Figure 1.  Comparison of (a) the number of TCs that formed over the WNP and SCS (0°–30°N, 100°E–180°) and (b) the number of TCs that landed in China, in 2018 (column in light gray) and their climatological values (column in black).

    Figure 2.  Temporal evolutions of the number of TCs generated over the WNP and SCS (solid line) and landfall TCs in China (dashed line) in summer during 1951–2018. Black and gray solid lines denote the climatological mean values, and dotted lines indicate one standard deviation, for total TCs and landfall TCs, respectively.

    Based on the regions of TC genesis, we chose three regions: the SCS (west of 120°E), WNP1 (120°–145°E), and WNP2 (145°E–international dateline) to perform further analysis. TC genesis frequencies over the above three regions are listed in Table 1. It is shown that over the entire year, the TC genesis frequencies in 2018 are slightly higher than the climatological values in all the three regions. But in summer, only the TC genesis frequencies in WNP1 and WNP2 are significantly higher than their climatological values by 50% and 120%, respectively. This indicates that abnormally more TCs formed in the middle–eastern WNP in summer 2018.

    SCS
    (West of 120°E)
    120°–145°E
    (WNP1)
    145°E–180°
    (WNP2)
    Summer 20183.0 9.06.0
    Summer (climate)2.3 6.32.7
    2018 total6.014.09.0
    Annual total (climate)4.913.47.5

    Table 1.  Numbers of TC genesis in three regions in 2018

    According to the TC track classification proposed by Tian et al. (2010b), TC tracks comprise westward-moving track, northwestward-moving track, track to the west of Japan, track for TCs landing in Japan, and track to the east of Japan. The above five types of TC track account for 27.5%, 20.1%, 20.1%, 22.8%, and 9.4% of the total TC tracks in summer. If we take the last three types of TC tracks as northward-moving recurving type, they account for 52.3% of the total TC tacks. For summer 2018, the number of TCs that follow the above five types of tracks is 2, 4, 2, 5, and 4 [Ewiniar (1804) is not counted since it formed in the SCS and landed in South China], accounting for 11.1%, 22.2%, 11.1%, 27.8%, and 22.2% of the total, respectively; and the last three types of TC tracks contribute 61.1% of the total number. That is, more TCs has followed the northwestward-moving track and the northward-moving recurving track (the large contribution tracks are those for TCs landing in Japan and the track to the east of Japan), while fewer TCs followed the westward-moving track (Fig. 3). The four TCs (1808, 1810, 1814, and 1818) that moved northwestward landed in Fujian, Zhejiang, and Shanghai, respectively (Table 2). The TC activity occurred for 5, 23, and 19 days in June, July, and August, respectively. In particular, the number of days with TC activity during July–August accounts for 68% of the total days. The four TCs that followed the northwestward track were active during 4–11 July, 18–25 July, 8–14 August, and 15–21 August. The five TCs that landed in Japan were active during 25–29 July, 3–10 August, 11–15 August, 18–24 August, and 28 August–5 September. Therefore, July–August is the period when TC impacts are concentrated in eastern China and Japan.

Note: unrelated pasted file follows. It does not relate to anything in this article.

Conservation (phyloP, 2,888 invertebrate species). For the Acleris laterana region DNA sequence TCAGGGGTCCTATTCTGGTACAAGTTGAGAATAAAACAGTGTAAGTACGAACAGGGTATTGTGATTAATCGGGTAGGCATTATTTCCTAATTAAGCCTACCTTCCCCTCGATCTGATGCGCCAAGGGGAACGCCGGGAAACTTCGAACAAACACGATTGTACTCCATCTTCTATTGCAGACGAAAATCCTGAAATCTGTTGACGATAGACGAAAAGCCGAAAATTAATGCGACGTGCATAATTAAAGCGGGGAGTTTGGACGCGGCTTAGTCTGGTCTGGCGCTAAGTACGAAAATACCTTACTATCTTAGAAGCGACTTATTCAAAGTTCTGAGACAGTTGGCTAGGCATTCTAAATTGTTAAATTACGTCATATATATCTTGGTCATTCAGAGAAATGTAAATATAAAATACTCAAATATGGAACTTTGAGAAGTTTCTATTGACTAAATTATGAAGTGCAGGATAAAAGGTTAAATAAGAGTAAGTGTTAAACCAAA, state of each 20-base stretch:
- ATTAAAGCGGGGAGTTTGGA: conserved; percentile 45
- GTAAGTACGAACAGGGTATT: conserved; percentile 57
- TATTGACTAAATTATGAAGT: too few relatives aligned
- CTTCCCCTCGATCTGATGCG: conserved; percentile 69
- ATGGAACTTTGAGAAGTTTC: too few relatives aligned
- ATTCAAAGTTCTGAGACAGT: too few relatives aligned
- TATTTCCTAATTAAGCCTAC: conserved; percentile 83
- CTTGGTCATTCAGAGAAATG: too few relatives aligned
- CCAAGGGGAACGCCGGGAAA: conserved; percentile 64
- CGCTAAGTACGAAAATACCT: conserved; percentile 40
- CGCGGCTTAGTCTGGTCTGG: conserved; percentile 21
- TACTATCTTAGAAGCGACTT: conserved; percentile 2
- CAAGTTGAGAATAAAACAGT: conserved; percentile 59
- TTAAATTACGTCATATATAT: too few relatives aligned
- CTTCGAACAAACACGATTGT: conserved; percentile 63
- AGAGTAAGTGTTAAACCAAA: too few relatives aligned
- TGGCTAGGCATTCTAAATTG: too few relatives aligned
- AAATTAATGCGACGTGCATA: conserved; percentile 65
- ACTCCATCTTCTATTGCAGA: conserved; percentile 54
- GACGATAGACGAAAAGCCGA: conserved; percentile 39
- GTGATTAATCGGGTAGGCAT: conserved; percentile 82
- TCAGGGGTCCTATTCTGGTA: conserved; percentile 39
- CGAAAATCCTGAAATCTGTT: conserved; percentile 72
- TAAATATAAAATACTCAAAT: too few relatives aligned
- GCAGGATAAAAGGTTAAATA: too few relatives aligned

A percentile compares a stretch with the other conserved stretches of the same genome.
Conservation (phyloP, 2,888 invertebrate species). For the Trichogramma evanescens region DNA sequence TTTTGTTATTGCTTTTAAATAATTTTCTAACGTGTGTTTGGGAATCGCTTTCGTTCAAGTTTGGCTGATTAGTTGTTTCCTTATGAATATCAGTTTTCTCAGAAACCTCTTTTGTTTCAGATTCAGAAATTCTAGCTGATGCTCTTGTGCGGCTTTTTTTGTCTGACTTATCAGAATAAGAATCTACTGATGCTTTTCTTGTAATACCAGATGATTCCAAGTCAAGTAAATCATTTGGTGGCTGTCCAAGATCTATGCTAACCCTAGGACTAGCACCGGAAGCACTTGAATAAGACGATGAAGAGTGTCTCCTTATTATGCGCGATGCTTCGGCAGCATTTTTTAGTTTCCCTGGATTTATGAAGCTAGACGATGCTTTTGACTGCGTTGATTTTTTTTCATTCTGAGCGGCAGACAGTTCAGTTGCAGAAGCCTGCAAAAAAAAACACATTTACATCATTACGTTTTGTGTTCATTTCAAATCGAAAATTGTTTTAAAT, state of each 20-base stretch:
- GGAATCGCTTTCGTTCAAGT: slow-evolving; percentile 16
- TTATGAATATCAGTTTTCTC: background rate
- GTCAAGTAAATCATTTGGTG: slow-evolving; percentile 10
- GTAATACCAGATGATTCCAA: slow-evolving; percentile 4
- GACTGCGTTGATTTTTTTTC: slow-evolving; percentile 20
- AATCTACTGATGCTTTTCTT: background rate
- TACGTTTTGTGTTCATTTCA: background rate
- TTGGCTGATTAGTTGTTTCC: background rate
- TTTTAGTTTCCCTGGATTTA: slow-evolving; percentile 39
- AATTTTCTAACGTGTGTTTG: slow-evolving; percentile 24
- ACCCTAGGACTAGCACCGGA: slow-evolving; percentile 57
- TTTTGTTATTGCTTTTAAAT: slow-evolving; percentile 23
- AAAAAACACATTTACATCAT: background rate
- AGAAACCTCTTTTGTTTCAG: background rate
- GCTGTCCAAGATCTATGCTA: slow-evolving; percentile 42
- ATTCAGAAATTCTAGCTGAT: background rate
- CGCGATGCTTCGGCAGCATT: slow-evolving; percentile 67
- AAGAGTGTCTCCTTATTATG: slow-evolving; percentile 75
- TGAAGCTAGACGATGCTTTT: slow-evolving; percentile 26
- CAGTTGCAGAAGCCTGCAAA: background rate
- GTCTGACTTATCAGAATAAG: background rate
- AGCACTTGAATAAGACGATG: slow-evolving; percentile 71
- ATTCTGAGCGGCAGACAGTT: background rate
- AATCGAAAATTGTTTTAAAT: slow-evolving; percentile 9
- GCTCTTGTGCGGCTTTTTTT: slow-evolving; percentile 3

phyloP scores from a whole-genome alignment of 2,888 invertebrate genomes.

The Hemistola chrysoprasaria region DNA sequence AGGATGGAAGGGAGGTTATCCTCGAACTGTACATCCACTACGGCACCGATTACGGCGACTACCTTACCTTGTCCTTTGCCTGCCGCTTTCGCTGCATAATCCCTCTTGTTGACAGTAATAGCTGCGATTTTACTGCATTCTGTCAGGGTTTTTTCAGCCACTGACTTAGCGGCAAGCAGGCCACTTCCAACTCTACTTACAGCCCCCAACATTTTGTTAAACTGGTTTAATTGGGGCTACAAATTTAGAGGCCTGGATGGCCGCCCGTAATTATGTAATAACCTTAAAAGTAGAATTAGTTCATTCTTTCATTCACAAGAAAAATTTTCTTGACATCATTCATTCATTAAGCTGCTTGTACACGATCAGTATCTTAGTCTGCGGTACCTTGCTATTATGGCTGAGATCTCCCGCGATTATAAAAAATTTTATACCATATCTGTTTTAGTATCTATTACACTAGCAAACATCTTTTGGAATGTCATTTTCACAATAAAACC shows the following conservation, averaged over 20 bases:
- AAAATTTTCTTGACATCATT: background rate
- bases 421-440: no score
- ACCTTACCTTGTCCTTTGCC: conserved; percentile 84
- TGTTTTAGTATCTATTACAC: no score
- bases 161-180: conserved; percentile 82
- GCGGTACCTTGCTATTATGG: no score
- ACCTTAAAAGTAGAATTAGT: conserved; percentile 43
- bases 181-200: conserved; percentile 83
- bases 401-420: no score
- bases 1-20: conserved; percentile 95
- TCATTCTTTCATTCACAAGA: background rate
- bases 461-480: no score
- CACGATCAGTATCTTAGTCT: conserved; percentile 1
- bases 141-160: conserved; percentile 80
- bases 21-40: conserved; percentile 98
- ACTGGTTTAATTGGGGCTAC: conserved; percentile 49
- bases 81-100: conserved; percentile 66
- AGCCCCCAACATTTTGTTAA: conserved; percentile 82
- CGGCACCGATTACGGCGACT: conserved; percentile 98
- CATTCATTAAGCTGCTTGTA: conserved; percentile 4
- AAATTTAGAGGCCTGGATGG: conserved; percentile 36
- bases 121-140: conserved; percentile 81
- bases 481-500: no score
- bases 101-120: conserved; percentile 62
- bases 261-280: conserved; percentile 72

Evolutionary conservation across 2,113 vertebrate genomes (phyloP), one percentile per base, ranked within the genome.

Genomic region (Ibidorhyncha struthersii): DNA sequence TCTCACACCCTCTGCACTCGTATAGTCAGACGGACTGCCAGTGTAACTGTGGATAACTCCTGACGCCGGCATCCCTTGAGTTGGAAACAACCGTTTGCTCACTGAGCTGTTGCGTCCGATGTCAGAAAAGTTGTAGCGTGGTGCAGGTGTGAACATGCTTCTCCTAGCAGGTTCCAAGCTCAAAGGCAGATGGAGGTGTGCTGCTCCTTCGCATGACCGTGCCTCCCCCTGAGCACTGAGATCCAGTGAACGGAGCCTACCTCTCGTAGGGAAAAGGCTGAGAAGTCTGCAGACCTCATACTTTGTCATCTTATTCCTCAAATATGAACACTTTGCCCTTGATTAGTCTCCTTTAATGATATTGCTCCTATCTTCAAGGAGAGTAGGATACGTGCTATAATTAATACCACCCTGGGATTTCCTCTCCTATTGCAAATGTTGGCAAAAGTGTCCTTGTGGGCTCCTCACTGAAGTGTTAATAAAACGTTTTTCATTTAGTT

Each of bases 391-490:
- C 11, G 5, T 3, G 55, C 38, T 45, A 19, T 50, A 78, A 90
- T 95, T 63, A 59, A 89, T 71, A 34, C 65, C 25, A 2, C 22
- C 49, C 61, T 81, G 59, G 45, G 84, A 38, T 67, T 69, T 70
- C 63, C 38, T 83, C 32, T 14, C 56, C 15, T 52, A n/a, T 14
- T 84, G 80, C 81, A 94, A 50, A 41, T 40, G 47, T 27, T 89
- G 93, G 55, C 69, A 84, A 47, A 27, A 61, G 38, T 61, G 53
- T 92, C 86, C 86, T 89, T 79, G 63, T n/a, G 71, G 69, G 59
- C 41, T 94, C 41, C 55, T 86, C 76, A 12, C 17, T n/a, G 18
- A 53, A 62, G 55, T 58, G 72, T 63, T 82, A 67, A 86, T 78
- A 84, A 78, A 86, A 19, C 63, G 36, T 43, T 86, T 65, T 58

TC numberTime of genesisTime of landingPosition of landingTime of extinction
    18045 June6–7 JuneXuwen of Guangdong,
    Haikou of Hainan,
    Yangjiang of Guangdong
    9 June
    18084 July11 JulyLianjiang of Fujian11 July
    180917 July17 JulyWanning of Hainan; Vietnam19 July
    181018 July22 JulyChongming of Shanghai25 July
    181225 July3 AugustJinshan of Shanghai;
    Onshu of Japan
    3 August
    18148 August12 AugustWenling of Zhejiang14 August
    181612 August15 AugustLeizhou of Guangdong17 August
    181815 August17 AugustPudong of Shanghai21 August

    Table 2.  Features of TCs that landed in China in summer 2018

    Figure 3.  Tracks of the 18 TCs formed in the WNP and SCS in summer 2018.